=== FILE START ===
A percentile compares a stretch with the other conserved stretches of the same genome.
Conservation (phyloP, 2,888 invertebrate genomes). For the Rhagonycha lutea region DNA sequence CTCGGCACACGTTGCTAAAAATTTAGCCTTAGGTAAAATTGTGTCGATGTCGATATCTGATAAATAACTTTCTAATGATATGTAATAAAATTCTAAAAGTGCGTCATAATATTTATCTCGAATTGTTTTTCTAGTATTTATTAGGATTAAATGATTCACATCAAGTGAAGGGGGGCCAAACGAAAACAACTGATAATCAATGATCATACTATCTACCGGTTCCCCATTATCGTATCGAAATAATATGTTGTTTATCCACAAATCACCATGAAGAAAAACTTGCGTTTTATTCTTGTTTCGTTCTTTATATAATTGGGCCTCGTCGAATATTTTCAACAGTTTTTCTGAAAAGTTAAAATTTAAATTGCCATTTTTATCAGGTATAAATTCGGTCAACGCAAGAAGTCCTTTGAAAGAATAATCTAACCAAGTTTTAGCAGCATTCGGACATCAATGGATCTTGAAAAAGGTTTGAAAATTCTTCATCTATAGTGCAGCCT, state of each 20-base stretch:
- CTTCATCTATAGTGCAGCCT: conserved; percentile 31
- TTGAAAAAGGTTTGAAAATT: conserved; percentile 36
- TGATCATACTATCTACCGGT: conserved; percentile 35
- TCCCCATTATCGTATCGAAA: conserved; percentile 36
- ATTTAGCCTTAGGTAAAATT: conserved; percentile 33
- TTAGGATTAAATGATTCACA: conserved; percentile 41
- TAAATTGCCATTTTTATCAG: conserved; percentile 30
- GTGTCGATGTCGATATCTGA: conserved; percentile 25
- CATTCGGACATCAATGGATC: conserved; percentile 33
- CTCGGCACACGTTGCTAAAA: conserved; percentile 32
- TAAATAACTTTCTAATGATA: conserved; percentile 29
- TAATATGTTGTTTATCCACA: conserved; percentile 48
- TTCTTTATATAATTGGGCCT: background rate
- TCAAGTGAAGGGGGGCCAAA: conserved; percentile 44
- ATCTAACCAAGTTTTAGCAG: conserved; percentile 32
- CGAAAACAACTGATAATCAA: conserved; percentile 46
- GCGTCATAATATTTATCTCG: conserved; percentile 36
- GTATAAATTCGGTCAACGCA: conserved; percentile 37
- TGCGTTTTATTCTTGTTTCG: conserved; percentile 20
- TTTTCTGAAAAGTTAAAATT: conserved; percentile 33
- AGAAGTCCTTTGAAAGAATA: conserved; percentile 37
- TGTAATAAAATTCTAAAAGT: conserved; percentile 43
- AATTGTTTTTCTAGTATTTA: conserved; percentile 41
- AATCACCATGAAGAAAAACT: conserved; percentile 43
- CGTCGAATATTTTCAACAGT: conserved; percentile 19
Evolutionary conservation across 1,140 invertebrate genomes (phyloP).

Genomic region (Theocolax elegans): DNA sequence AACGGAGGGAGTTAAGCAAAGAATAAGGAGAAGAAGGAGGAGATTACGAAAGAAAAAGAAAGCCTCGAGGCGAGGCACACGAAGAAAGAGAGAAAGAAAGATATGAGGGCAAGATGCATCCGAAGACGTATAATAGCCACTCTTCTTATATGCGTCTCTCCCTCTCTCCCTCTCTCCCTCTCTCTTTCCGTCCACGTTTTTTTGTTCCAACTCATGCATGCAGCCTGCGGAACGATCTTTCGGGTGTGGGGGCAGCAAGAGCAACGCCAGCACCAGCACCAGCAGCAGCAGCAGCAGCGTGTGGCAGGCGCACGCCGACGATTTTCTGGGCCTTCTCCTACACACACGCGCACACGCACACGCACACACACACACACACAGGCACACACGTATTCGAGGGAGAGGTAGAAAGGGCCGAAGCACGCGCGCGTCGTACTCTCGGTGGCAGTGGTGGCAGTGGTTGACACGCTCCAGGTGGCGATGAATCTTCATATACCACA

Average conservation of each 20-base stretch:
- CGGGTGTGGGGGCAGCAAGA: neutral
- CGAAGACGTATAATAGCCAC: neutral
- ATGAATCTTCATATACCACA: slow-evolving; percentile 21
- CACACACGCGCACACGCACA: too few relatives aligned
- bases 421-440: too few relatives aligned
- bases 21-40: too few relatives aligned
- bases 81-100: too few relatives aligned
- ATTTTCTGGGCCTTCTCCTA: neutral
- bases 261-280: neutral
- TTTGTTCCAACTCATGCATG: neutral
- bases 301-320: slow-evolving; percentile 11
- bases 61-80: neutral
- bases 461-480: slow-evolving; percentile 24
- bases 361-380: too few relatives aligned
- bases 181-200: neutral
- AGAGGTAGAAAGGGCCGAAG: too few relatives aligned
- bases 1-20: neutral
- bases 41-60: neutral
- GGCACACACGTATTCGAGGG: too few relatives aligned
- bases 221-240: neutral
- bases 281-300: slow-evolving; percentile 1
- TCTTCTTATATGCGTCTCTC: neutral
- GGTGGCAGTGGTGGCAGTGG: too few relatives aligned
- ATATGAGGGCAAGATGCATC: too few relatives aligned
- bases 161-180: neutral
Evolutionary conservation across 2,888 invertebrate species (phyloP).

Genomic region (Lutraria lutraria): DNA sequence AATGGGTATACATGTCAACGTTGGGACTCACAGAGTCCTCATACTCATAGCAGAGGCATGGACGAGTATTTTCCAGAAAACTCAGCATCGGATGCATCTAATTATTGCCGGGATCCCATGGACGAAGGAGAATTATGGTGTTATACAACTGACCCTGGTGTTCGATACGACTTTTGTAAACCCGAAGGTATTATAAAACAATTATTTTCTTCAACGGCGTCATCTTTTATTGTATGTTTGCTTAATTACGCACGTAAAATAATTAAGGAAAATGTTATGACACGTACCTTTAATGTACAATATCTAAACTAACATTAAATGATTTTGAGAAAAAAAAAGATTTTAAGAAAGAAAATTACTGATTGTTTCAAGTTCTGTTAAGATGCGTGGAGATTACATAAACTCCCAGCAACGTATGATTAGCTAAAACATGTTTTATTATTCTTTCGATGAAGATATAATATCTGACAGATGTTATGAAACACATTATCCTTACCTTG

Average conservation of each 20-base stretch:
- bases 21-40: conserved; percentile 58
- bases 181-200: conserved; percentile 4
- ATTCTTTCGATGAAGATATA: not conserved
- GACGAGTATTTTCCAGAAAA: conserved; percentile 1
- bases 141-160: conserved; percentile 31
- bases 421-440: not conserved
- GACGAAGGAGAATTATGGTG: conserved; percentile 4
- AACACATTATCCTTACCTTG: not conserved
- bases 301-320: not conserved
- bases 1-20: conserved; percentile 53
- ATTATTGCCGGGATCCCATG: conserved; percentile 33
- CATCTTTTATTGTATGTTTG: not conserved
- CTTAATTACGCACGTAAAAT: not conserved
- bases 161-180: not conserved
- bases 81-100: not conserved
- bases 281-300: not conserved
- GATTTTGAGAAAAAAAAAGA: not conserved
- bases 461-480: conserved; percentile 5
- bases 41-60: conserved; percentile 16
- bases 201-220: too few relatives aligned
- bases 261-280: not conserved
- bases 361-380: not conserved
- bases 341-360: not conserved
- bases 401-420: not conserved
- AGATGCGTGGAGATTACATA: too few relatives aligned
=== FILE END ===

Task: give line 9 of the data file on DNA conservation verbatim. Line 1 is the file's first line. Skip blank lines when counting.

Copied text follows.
- TAAATTGCCATTTTTATCAG: conserved; percentile 30